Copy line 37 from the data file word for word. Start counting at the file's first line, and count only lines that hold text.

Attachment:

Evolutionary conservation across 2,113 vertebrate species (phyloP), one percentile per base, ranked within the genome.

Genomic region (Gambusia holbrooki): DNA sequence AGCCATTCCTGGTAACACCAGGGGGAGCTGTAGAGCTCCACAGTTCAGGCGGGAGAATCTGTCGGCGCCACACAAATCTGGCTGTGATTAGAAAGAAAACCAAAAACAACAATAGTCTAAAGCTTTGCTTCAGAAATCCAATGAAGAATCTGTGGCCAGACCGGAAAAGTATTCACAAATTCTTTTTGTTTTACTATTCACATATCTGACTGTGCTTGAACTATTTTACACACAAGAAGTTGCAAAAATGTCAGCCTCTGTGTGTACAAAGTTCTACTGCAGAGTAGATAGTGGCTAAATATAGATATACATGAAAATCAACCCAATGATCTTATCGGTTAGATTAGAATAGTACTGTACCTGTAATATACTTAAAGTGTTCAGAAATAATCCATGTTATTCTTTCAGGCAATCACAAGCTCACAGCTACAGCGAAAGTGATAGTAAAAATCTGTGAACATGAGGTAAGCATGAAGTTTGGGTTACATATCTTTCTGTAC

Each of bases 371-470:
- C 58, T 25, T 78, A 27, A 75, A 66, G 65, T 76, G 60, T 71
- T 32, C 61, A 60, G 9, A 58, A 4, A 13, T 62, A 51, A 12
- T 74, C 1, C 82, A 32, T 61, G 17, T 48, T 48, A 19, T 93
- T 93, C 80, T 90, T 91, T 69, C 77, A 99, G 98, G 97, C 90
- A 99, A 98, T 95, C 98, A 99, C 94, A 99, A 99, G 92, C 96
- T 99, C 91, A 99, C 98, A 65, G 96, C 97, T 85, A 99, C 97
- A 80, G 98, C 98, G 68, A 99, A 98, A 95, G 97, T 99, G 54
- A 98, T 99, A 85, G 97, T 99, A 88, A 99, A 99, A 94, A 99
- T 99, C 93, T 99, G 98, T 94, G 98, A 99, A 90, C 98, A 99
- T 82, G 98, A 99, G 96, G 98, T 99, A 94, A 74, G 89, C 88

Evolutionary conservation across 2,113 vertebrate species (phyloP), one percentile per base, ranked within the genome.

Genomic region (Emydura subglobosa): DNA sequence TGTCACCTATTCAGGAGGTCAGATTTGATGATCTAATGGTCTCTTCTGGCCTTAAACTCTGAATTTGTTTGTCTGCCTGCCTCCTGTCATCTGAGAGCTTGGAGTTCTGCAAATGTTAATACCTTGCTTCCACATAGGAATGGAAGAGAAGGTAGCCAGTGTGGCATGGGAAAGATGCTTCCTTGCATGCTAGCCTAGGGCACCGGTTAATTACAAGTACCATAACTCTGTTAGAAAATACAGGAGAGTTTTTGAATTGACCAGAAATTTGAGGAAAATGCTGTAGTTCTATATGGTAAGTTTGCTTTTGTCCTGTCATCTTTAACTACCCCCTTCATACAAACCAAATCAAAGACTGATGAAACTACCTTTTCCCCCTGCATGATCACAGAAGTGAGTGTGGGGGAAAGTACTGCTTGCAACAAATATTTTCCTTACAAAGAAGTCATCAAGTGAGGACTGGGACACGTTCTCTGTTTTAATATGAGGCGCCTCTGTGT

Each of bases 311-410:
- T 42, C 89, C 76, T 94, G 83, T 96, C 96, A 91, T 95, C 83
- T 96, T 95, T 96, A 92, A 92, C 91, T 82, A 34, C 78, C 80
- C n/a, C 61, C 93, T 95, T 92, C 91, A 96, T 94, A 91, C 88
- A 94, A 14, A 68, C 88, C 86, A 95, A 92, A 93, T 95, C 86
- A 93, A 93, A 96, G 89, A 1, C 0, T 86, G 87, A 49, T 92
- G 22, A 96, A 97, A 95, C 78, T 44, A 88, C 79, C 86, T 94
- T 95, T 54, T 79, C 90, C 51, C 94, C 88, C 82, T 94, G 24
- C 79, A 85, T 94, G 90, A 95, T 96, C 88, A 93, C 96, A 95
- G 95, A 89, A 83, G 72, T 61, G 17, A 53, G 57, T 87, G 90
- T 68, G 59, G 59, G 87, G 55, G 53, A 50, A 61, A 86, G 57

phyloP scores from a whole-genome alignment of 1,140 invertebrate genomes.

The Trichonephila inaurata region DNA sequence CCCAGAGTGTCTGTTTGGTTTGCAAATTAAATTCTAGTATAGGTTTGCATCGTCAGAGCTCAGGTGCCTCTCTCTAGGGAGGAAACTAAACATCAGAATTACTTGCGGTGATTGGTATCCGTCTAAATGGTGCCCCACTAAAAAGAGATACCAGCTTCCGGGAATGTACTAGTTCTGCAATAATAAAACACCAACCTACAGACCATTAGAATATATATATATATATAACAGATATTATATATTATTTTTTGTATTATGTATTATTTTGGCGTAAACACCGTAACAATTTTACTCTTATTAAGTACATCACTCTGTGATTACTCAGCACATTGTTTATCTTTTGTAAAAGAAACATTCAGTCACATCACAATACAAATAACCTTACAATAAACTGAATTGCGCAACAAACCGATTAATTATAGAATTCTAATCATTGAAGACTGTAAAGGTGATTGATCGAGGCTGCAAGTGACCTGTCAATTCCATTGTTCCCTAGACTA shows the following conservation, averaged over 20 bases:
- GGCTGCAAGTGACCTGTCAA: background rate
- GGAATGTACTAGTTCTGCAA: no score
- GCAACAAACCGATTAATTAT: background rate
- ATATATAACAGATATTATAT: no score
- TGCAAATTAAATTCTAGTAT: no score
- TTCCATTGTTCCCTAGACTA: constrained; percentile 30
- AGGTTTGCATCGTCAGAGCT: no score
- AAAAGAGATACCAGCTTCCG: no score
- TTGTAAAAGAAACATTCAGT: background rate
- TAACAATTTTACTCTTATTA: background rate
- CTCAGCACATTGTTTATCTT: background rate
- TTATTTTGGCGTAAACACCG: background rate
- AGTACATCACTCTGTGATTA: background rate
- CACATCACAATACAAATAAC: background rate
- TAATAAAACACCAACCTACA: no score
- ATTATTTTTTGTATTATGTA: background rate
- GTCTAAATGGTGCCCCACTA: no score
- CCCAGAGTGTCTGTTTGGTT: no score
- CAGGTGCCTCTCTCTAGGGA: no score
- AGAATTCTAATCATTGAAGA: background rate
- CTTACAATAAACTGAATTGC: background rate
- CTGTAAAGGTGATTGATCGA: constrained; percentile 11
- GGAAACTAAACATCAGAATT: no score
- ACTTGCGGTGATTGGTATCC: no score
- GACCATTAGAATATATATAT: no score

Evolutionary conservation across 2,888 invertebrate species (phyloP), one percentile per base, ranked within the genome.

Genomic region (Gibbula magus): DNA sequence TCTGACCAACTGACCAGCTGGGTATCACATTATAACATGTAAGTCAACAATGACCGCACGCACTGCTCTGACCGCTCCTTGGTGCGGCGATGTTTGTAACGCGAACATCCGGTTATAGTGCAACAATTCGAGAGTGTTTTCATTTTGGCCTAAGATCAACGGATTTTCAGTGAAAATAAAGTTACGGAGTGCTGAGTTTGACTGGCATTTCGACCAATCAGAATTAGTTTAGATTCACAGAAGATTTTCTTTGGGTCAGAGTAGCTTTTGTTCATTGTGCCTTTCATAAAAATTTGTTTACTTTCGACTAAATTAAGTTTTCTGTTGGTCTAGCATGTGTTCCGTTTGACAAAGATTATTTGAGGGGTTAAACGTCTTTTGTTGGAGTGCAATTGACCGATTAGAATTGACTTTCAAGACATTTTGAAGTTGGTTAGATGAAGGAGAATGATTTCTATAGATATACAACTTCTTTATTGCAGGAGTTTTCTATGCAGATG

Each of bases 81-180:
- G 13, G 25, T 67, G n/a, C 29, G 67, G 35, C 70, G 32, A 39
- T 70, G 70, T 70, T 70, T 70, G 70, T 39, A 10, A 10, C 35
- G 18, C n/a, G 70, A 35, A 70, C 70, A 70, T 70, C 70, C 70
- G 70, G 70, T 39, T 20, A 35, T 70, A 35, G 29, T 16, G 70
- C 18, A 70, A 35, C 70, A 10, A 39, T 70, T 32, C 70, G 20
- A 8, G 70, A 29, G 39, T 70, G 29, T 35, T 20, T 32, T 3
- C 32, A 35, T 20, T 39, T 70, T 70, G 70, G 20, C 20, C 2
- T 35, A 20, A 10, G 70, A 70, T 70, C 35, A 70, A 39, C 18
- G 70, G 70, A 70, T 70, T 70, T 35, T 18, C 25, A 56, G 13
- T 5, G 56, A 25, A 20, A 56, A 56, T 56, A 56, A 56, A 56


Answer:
- TTGTAAAAGAAACATTCAGT: background rate